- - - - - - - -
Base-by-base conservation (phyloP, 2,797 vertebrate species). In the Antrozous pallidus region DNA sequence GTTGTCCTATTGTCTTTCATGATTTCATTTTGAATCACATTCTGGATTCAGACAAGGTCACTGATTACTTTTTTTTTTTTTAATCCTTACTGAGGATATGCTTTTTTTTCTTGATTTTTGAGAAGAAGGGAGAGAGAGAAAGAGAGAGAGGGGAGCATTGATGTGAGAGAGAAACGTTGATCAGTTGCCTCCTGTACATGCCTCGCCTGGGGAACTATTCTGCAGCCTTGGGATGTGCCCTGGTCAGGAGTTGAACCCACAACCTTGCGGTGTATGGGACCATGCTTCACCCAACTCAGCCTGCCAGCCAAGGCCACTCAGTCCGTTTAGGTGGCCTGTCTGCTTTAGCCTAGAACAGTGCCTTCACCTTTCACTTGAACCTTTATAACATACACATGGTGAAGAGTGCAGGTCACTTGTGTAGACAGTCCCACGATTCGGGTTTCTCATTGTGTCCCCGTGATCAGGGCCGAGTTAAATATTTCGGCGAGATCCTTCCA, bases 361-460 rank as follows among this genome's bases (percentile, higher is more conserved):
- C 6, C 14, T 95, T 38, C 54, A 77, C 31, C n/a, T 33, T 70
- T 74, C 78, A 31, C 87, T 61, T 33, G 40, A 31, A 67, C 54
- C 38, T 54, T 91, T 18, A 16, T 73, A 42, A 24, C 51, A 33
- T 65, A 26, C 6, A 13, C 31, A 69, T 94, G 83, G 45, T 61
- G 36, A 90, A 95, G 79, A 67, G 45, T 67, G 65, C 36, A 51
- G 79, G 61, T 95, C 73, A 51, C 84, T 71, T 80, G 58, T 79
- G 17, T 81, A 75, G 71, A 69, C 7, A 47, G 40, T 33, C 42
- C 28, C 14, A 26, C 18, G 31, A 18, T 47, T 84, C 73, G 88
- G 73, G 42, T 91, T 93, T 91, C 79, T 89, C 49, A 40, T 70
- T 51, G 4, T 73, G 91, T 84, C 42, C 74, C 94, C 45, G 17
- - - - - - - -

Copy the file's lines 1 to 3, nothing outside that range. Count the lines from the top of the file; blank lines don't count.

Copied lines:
Base-by-base conservation (phyloP, 2,797 vertebrate species). In the Antrozous pallidus region DNA sequence GTTGTCCTATTGTCTTTCATGATTTCATTTTGAATCACATTCTGGATTCAGACAAGGTCACTGATTACTTTTTTTTTTTTTAATCCTTACTGAGGATATGCTTTTTTTTCTTGATTTTTGAGAAGAAGGGAGAGAGAGAAAGAGAGAGAGGGGAGCATTGATGTGAGAGAGAAACGTTGATCAGTTGCCTCCTGTACATGCCTCGCCTGGGGAACTATTCTGCAGCCTTGGGATGTGCCCTGGTCAGGAGTTGAACCCACAACCTTGCGGTGTATGGGACCATGCTTCACCCAACTCAGCCTGCCAGCCAAGGCCACTCAGTCCGTTTAGGTGGCCTGTCTGCTTTAGCCTAGAACAGTGCCTTCACCTTTCACTTGAACCTTTATAACATACACATGGTGAAGAGTGCAGGTCACTTGTGTAGACAGTCCCACGATTCGGGTTTCTCATTGTGTCCCCGTGATCAGGGCCGAGTTAAATATTTCGGCGAGATCCTTCCA, bases 361-460 rank as follows among this genome's bases (percentile, higher is more conserved):
- C 6, C 14, T 95, T 38, C 54, A 77, C 31, C n/a, T 33, T 70
- T 74, C 78, A 31, C 87, T 61, T 33, G 40, A 31, A 67, C 54